Yellow Line: Pittsburg/Bay Point - San Francisco - San Francisco International Airport
Orange Line: Richmond - Fremont
During daytime service (Mon-Sat, until approx. 19:00) two additional lines are operated:
Red Line: Richmond - San Francisco - Millbrae (Richmond - Daly City on Saturdays during daytime service)
Green Line: Fremont - San Francisco - Daly City
WHAT IS A TUBEWALK?
A tubewalk is simply a walk between two Tube stations. Tubewalking is a great way to explore London: every tubewalk starts and ends on public transport, and you can string them together to create walks that last as long as you want, from minutes to days.
The tubewalks in this application are all self-guided walking tours that try to visit as many interesting places as possible. This means they meander around quite a bit, so they're entertaining rather than efficient.
WHAT DOES TUBEWALKER DO?
Tubewalker contains detailed maps and descriptions for 316 tubewalks, which together cover the entire London Underground network - if there's a line between two Tube stations, then there's a tubewalk for it.
Zone 1 is included for free, while zones 2 to 9 are available in the full version of the app. Note that the DLR and London Overground aren't part of London Underground, so they're not covered.
You can choose tubewalks in five ways:
• By Tube line
• By station name
• By current location
• By picking a recommended tubewalk
• By searching for places of interest
and each tubewalk comes with the following:
• A description of the walk
• A zoomable route map with places of interest and your current location
• Detailed descriptions of all places of interest
• Photographs from the walk
This free version of Tubewalker contains details of 88 tubewalks between 64 stations, covering 71 miles of walking with over 450 points of interest and 2150 photographs - that's everything you need to get tubewalking in Zone 1. Have fun!
(For comparison, the full version of Tubewalker contains details of 316 tubewalks between 276 stations, covering 440 miles of walking with over 1300 points of interest and 9750 photographs.)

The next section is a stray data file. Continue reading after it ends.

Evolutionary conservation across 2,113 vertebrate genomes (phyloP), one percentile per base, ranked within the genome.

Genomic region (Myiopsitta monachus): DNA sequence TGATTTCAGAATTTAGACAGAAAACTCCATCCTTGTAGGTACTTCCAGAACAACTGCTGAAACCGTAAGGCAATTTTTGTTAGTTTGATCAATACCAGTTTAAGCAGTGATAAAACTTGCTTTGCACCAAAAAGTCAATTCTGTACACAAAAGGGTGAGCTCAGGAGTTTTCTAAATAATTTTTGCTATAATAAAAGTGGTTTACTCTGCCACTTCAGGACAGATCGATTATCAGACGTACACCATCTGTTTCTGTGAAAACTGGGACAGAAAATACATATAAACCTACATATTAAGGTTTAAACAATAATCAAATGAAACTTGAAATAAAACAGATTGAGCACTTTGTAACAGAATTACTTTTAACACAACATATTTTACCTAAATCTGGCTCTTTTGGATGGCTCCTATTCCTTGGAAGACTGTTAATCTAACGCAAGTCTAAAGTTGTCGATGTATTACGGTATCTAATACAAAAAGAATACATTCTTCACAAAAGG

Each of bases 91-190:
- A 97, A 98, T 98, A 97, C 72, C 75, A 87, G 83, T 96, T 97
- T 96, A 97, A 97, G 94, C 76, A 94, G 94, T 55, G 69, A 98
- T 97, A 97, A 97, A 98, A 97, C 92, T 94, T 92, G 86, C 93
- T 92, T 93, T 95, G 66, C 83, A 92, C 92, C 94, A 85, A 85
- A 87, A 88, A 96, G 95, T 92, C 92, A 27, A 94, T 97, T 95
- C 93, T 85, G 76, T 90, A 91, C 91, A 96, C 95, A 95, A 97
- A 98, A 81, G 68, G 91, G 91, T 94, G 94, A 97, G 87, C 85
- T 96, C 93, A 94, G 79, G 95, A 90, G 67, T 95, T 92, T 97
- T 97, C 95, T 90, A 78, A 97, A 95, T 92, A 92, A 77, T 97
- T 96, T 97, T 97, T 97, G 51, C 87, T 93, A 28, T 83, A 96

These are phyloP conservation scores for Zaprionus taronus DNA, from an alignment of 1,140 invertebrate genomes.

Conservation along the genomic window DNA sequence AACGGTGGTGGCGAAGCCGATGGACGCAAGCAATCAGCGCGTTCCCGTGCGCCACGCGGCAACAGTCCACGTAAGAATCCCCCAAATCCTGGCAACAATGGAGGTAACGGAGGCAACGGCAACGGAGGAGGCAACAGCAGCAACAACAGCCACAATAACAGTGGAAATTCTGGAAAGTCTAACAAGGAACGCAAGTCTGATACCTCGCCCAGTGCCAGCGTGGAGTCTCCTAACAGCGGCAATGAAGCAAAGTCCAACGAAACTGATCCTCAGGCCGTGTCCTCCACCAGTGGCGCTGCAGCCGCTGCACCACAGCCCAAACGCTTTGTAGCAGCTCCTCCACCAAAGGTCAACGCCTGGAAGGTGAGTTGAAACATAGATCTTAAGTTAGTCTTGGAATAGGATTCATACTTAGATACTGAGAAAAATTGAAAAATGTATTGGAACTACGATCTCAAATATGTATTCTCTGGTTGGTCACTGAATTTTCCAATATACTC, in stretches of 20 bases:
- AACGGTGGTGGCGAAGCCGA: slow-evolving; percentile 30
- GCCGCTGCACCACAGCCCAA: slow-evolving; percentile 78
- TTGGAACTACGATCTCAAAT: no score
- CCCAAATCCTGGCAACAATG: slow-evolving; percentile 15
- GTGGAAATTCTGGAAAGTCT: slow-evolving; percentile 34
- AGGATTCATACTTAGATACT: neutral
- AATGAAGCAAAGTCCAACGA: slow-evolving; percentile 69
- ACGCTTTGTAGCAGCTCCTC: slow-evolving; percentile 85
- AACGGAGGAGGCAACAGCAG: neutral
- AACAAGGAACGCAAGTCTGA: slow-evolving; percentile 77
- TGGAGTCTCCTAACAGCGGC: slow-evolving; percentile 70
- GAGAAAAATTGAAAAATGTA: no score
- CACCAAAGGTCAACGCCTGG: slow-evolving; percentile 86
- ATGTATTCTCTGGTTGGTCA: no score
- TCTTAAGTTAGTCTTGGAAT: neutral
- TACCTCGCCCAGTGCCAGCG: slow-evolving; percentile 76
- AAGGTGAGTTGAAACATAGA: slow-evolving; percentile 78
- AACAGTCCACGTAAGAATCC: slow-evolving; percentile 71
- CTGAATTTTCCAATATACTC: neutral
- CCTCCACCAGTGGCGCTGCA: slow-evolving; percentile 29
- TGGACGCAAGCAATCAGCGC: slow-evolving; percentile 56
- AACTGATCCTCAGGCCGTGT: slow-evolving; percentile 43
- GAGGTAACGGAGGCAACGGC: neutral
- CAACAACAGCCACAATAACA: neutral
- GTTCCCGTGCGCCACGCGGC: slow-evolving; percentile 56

The London Underground (often shortened to the Underground) is a rapid transit system in the United Kingdom, serving a large part of Greater London and some parts of Buckinghamshire, Hertfordshire and Essex. It incorporates the oldest section of underground railway in the world, which opened in 1863 and now forms part of the Circle, Hammersmith & City, and Metropolitan lines; and the first line to operate electric trains, in 1890, now part of the Northern line.
The Underground system is also colloquially called the Tube. As commonly used today both by Londoners and in most official publicity, this term embraces the entire system.
It originally applied only to the deep-level lines with trains of a smaller and more circular cross-section, and served to distinguish them from the sub-surface "cut-and-cover" lines that were built first and originally used steam locomotives.
More from developer
- Scheduled updates
- Automatic notifications of any line delays
- Live status of the Underground network
- Homescreen widget
Data courtesy of Transport for London.
Note : To use the Homescreen widget, the app must be installed on your device and not the SD card.